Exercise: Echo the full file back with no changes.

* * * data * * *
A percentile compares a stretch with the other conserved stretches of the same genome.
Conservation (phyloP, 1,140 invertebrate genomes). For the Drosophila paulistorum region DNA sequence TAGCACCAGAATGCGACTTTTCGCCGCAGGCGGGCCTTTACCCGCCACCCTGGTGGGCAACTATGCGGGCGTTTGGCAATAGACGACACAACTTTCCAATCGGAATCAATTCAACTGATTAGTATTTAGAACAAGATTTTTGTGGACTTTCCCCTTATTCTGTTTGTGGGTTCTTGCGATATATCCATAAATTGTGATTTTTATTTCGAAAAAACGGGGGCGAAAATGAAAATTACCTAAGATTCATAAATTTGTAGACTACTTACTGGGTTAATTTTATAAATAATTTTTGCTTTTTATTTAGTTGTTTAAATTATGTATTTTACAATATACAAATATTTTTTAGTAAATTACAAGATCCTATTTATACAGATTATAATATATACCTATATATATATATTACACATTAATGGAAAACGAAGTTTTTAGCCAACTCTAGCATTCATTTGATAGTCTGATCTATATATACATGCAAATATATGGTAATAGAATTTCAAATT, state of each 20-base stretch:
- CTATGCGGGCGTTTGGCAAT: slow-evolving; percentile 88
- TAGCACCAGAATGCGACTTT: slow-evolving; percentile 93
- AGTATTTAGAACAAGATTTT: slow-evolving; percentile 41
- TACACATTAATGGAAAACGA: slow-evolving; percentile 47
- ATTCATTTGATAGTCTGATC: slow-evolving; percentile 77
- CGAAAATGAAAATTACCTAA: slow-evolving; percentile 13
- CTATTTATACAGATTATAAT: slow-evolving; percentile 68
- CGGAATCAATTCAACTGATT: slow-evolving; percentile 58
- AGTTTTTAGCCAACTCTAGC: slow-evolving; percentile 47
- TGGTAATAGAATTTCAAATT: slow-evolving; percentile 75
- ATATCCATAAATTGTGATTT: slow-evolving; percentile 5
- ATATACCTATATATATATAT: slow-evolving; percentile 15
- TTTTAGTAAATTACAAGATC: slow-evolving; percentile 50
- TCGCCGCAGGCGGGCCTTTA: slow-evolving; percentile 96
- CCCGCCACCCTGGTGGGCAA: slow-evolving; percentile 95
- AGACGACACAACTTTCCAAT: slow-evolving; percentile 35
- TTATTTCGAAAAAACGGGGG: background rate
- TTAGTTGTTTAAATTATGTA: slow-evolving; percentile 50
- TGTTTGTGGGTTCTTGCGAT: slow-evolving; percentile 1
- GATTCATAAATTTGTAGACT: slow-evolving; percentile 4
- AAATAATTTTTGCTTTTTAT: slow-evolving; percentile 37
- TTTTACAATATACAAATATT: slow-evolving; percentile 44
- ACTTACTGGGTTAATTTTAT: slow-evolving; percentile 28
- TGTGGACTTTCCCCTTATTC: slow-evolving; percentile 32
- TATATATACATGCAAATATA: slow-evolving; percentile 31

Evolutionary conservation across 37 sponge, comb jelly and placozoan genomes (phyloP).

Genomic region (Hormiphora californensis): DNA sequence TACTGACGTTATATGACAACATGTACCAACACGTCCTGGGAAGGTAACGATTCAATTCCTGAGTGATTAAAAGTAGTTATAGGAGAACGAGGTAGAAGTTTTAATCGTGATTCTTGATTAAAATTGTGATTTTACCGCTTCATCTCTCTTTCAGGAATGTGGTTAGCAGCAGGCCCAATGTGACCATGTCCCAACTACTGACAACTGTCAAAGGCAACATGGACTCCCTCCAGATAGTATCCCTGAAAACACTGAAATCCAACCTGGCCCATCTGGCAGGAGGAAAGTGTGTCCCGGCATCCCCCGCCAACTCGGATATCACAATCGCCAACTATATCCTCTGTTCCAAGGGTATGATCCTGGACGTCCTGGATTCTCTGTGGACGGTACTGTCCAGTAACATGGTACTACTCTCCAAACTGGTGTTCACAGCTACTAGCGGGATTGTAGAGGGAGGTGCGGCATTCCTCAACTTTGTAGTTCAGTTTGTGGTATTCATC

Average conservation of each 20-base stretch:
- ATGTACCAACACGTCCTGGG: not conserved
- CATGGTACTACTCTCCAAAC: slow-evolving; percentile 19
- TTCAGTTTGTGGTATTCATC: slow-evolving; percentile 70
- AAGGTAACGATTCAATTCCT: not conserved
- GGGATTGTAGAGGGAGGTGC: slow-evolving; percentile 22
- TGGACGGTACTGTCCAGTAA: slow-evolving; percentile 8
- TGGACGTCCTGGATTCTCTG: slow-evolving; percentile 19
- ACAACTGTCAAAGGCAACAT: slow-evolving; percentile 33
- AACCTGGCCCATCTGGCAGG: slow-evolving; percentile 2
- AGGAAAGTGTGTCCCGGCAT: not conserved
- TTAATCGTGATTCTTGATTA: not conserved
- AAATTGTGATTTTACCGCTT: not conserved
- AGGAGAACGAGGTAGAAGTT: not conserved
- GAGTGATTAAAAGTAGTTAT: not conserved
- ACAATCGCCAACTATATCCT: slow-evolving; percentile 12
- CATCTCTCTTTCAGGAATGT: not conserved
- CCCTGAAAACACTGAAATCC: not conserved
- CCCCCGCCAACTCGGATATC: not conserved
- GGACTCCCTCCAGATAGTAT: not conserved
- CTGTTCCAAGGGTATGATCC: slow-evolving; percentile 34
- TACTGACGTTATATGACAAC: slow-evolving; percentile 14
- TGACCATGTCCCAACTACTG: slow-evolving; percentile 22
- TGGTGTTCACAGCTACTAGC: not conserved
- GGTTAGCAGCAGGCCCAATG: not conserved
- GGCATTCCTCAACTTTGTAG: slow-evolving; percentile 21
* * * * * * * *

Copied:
A percentile compares a stretch with the other conserved stretches of the same genome.
Conservation (phyloP, 1,140 invertebrate genomes). For the Drosophila paulistorum region DNA sequence TAGCACCAGAATGCGACTTTTCGCCGCAGGCGGGCCTTTACCCGCCACCCTGGTGGGCAACTATGCGGGCGTTTGGCAATAGACGACACAACTTTCCAATCGGAATCAATTCAACTGATTAGTATTTAGAACAAGATTTTTGTGGACTTTCCCCTTATTCTGTTTGTGGGTTCTTGCGATATATCCATAAATTGTGATTTTTATTTCGAAAAAACGGGGGCGAAAATGAAAATTACCTAAGATTCATAAATTTGTAGACTACTTACTGGGTTAATTTTATAAATAATTTTTGCTTTTTATTTAGTTGTTTAAATTATGTATTTTACAATATACAAATATTTTTTAGTAAATTACAAGATCCTATTTATACAGATTATAATATATACCTATATATATATATTACACATTAATGGAAAACGAAGTTTTTAGCCAACTCTAGCATTCATTTGATAGTCTGATCTATATATACATGCAAATATATGGTAATAGAATTTCAAATT, state of each 20-base stretch:
- CTATGCGGGCGTTTGGCAAT: slow-evolving; percentile 88
- TAGCACCAGAATGCGACTTT: slow-evolving; percentile 93
- AGTATTTAGAACAAGATTTT: slow-evolving; percentile 41
- TACACATTAATGGAAAACGA: slow-evolving; percentile 47
- ATTCATTTGATAGTCTGATC: slow-evolving; percentile 77
- CGAAAATGAAAATTACCTAA: slow-evolving; percentile 13
- CTATTTATACAGATTATAAT: slow-evolving; percentile 68
- CGGAATCAATTCAACTGATT: slow-evolving; percentile 58
- AGTTTTTAGCCAACTCTAGC: slow-evolving; percentile 47
- TGGTAATAGAATTTCAAATT: slow-evolving; percentile 75
- ATATCCATAAATTGTGATTT: slow-evolving; percentile 5
- ATATACCTATATATATATAT: slow-evolving; percentile 15
- TTTTAGTAAATTACAAGATC: slow-evolving; percentile 50
- TCGCCGCAGGCGGGCCTTTA: slow-evolving; percentile 96
- CCCGCCACCCTGGTGGGCAA: slow-evolving; percentile 95
- AGACGACACAACTTTCCAAT: slow-evolving; percentile 35
- TTATTTCGAAAAAACGGGGG: background rate
- TTAGTTGTTTAAATTATGTA: slow-evolving; percentile 50
- TGTTTGTGGGTTCTTGCGAT: slow-evolving; percentile 1
- GATTCATAAATTTGTAGACT: slow-evolving; percentile 4
- AAATAATTTTTGCTTTTTAT: slow-evolving; percentile 37
- TTTTACAATATACAAATATT: slow-evolving; percentile 44
- ACTTACTGGGTTAATTTTAT: slow-evolving; percentile 28
- TGTGGACTTTCCCCTTATTC: slow-evolving; percentile 32
- TATATATACATGCAAATATA: slow-evolving; percentile 31

Evolutionary conservation across 37 sponge, comb jelly and placozoan genomes (phyloP).

Genomic region (Hormiphora californensis): DNA sequence TACTGACGTTATATGACAACATGTACCAACACGTCCTGGGAAGGTAACGATTCAATTCCTGAGTGATTAAAAGTAGTTATAGGAGAACGAGGTAGAAGTTTTAATCGTGATTCTTGATTAAAATTGTGATTTTACCGCTTCATCTCTCTTTCAGGAATGTGGTTAGCAGCAGGCCCAATGTGACCATGTCCCAACTACTGACAACTGTCAAAGGCAACATGGACTCCCTCCAGATAGTATCCCTGAAAACACTGAAATCCAACCTGGCCCATCTGGCAGGAGGAAAGTGTGTCCCGGCATCCCCCGCCAACTCGGATATCACAATCGCCAACTATATCCTCTGTTCCAAGGGTATGATCCTGGACGTCCTGGATTCTCTGTGGACGGTACTGTCCAGTAACATGGTACTACTCTCCAAACTGGTGTTCACAGCTACTAGCGGGATTGTAGAGGGAGGTGCGGCATTCCTCAACTTTGTAGTTCAGTTTGTGGTATTCATC

Average conservation of each 20-base stretch:
- ATGTACCAACACGTCCTGGG: not conserved
- CATGGTACTACTCTCCAAAC: slow-evolving; percentile 19
- TTCAGTTTGTGGTATTCATC: slow-evolving; percentile 70
- AAGGTAACGATTCAATTCCT: not conserved
- GGGATTGTAGAGGGAGGTGC: slow-evolving; percentile 22
- TGGACGGTACTGTCCAGTAA: slow-evolving; percentile 8
- TGGACGTCCTGGATTCTCTG: slow-evolving; percentile 19
- ACAACTGTCAAAGGCAACAT: slow-evolving; percentile 33
- AACCTGGCCCATCTGGCAGG: slow-evolving; percentile 2
- AGGAAAGTGTGTCCCGGCAT: not conserved
- TTAATCGTGATTCTTGATTA: not conserved
- AAATTGTGATTTTACCGCTT: not conserved
- AGGAGAACGAGGTAGAAGTT: not conserved
- GAGTGATTAAAAGTAGTTAT: not conserved
- ACAATCGCCAACTATATCCT: slow-evolving; percentile 12
- CATCTCTCTTTCAGGAATGT: not conserved
- CCCTGAAAACACTGAAATCC: not conserved
- CCCCCGCCAACTCGGATATC: not conserved
- GGACTCCCTCCAGATAGTAT: not conserved
- CTGTTCCAAGGGTATGATCC: slow-evolving; percentile 34
- TACTGACGTTATATGACAAC: slow-evolving; percentile 14
- TGACCATGTCCCAACTACTG: slow-evolving; percentile 22
- TGGTGTTCACAGCTACTAGC: not conserved
- GGTTAGCAGCAGGCCCAATG: not conserved
- GGCATTCCTCAACTTTGTAG: slow-evolving; percentile 21